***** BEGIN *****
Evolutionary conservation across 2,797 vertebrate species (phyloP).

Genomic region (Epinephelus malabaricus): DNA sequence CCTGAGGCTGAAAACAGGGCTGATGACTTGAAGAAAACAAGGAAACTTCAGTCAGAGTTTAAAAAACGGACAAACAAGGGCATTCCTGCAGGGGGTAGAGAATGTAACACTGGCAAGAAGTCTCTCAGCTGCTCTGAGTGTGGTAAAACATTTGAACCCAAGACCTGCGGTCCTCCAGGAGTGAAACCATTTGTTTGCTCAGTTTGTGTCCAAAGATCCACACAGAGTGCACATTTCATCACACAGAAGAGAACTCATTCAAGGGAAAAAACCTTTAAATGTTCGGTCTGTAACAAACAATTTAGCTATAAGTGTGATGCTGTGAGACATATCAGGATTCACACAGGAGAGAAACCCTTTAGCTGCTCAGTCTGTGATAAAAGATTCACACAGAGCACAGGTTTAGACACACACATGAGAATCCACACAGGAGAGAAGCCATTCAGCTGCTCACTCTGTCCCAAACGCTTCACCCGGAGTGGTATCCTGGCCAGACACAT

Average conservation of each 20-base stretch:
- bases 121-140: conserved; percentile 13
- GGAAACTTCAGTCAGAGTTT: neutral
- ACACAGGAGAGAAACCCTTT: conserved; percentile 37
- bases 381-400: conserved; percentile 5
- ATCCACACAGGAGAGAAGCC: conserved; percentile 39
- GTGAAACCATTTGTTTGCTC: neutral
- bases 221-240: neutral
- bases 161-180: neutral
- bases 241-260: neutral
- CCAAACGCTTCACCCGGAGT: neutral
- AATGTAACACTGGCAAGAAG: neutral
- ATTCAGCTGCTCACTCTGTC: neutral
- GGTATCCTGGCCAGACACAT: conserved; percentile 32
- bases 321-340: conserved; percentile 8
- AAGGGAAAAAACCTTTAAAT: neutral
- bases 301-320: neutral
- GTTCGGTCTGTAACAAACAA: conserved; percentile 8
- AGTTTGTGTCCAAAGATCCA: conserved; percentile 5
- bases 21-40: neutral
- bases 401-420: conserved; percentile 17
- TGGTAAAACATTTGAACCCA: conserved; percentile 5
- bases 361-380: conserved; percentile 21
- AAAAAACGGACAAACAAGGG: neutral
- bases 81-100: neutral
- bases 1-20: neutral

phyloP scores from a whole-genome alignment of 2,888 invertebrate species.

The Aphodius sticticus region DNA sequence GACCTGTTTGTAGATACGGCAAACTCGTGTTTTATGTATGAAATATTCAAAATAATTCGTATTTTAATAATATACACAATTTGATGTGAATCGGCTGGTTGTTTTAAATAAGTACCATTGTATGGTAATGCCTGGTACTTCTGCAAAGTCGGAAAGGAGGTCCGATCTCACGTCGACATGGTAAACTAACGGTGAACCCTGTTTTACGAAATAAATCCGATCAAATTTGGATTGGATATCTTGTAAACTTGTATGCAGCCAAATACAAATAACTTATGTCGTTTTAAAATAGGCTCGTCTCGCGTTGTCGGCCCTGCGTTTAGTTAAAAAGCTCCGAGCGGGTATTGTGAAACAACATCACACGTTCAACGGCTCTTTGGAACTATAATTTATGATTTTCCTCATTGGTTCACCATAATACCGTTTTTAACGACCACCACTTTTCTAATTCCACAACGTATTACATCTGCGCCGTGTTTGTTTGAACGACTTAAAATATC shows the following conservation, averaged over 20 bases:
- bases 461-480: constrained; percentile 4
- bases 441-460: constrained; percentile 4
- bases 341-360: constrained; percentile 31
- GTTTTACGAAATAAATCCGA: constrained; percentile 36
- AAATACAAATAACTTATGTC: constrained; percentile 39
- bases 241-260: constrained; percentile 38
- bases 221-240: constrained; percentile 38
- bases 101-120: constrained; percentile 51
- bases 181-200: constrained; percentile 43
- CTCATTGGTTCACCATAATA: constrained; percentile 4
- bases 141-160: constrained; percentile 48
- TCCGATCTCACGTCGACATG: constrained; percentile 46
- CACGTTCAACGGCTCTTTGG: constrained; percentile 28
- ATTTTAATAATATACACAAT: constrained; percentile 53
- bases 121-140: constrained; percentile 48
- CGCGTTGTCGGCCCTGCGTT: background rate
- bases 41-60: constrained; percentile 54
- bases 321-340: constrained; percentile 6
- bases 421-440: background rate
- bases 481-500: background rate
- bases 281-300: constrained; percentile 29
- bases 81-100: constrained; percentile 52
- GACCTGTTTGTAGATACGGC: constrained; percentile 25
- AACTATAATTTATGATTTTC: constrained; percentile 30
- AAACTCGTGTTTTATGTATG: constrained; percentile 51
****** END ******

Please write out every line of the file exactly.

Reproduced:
Evolutionary conservation across 2,797 vertebrate species (phyloP).

Genomic region (Epinephelus malabaricus): DNA sequence CCTGAGGCTGAAAACAGGGCTGATGACTTGAAGAAAACAAGGAAACTTCAGTCAGAGTTTAAAAAACGGACAAACAAGGGCATTCCTGCAGGGGGTAGAGAATGTAACACTGGCAAGAAGTCTCTCAGCTGCTCTGAGTGTGGTAAAACATTTGAACCCAAGACCTGCGGTCCTCCAGGAGTGAAACCATTTGTTTGCTCAGTTTGTGTCCAAAGATCCACACAGAGTGCACATTTCATCACACAGAAGAGAACTCATTCAAGGGAAAAAACCTTTAAATGTTCGGTCTGTAACAAACAATTTAGCTATAAGTGTGATGCTGTGAGACATATCAGGATTCACACAGGAGAGAAACCCTTTAGCTGCTCAGTCTGTGATAAAAGATTCACACAGAGCACAGGTTTAGACACACACATGAGAATCCACACAGGAGAGAAGCCATTCAGCTGCTCACTCTGTCCCAAACGCTTCACCCGGAGTGGTATCCTGGCCAGACACAT

Average conservation of each 20-base stretch:
- bases 121-140: conserved; percentile 13
- GGAAACTTCAGTCAGAGTTT: neutral
- ACACAGGAGAGAAACCCTTT: conserved; percentile 37
- bases 381-400: conserved; percentile 5
- ATCCACACAGGAGAGAAGCC: conserved; percentile 39
- GTGAAACCATTTGTTTGCTC: neutral
- bases 221-240: neutral
- bases 161-180: neutral
- bases 241-260: neutral
- CCAAACGCTTCACCCGGAGT: neutral
- AATGTAACACTGGCAAGAAG: neutral
- ATTCAGCTGCTCACTCTGTC: neutral
- GGTATCCTGGCCAGACACAT: conserved; percentile 32
- bases 321-340: conserved; percentile 8
- AAGGGAAAAAACCTTTAAAT: neutral
- bases 301-320: neutral
- GTTCGGTCTGTAACAAACAA: conserved; percentile 8
- AGTTTGTGTCCAAAGATCCA: conserved; percentile 5
- bases 21-40: neutral
- bases 401-420: conserved; percentile 17
- TGGTAAAACATTTGAACCCA: conserved; percentile 5
- bases 361-380: conserved; percentile 21
- AAAAAACGGACAAACAAGGG: neutral
- bases 81-100: neutral
- bases 1-20: neutral

phyloP scores from a whole-genome alignment of 2,888 invertebrate species.

The Aphodius sticticus region DNA sequence GACCTGTTTGTAGATACGGCAAACTCGTGTTTTATGTATGAAATATTCAAAATAATTCGTATTTTAATAATATACACAATTTGATGTGAATCGGCTGGTTGTTTTAAATAAGTACCATTGTATGGTAATGCCTGGTACTTCTGCAAAGTCGGAAAGGAGGTCCGATCTCACGTCGACATGGTAAACTAACGGTGAACCCTGTTTTACGAAATAAATCCGATCAAATTTGGATTGGATATCTTGTAAACTTGTATGCAGCCAAATACAAATAACTTATGTCGTTTTAAAATAGGCTCGTCTCGCGTTGTCGGCCCTGCGTTTAGTTAAAAAGCTCCGAGCGGGTATTGTGAAACAACATCACACGTTCAACGGCTCTTTGGAACTATAATTTATGATTTTCCTCATTGGTTCACCATAATACCGTTTTTAACGACCACCACTTTTCTAATTCCACAACGTATTACATCTGCGCCGTGTTTGTTTGAACGACTTAAAATATC shows the following conservation, averaged over 20 bases:
- bases 461-480: constrained; percentile 4
- bases 441-460: constrained; percentile 4
- bases 341-360: constrained; percentile 31
- GTTTTACGAAATAAATCCGA: constrained; percentile 36
- AAATACAAATAACTTATGTC: constrained; percentile 39
- bases 241-260: constrained; percentile 38
- bases 221-240: constrained; percentile 38
- bases 101-120: constrained; percentile 51
- bases 181-200: constrained; percentile 43
- CTCATTGGTTCACCATAATA: constrained; percentile 4
- bases 141-160: constrained; percentile 48
- TCCGATCTCACGTCGACATG: constrained; percentile 46
- CACGTTCAACGGCTCTTTGG: constrained; percentile 28
- ATTTTAATAATATACACAAT: constrained; percentile 53
- bases 121-140: constrained; percentile 48
- CGCGTTGTCGGCCCTGCGTT: background rate
- bases 41-60: constrained; percentile 54
- bases 321-340: constrained; percentile 6
- bases 421-440: background rate
- bases 481-500: background rate
- bases 281-300: constrained; percentile 29
- bases 81-100: constrained; percentile 52
- GACCTGTTTGTAGATACGGC: constrained; percentile 25
- AACTATAATTTATGATTTTC: constrained; percentile 30
- AAACTCGTGTTTTATGTATG: constrained; percentile 51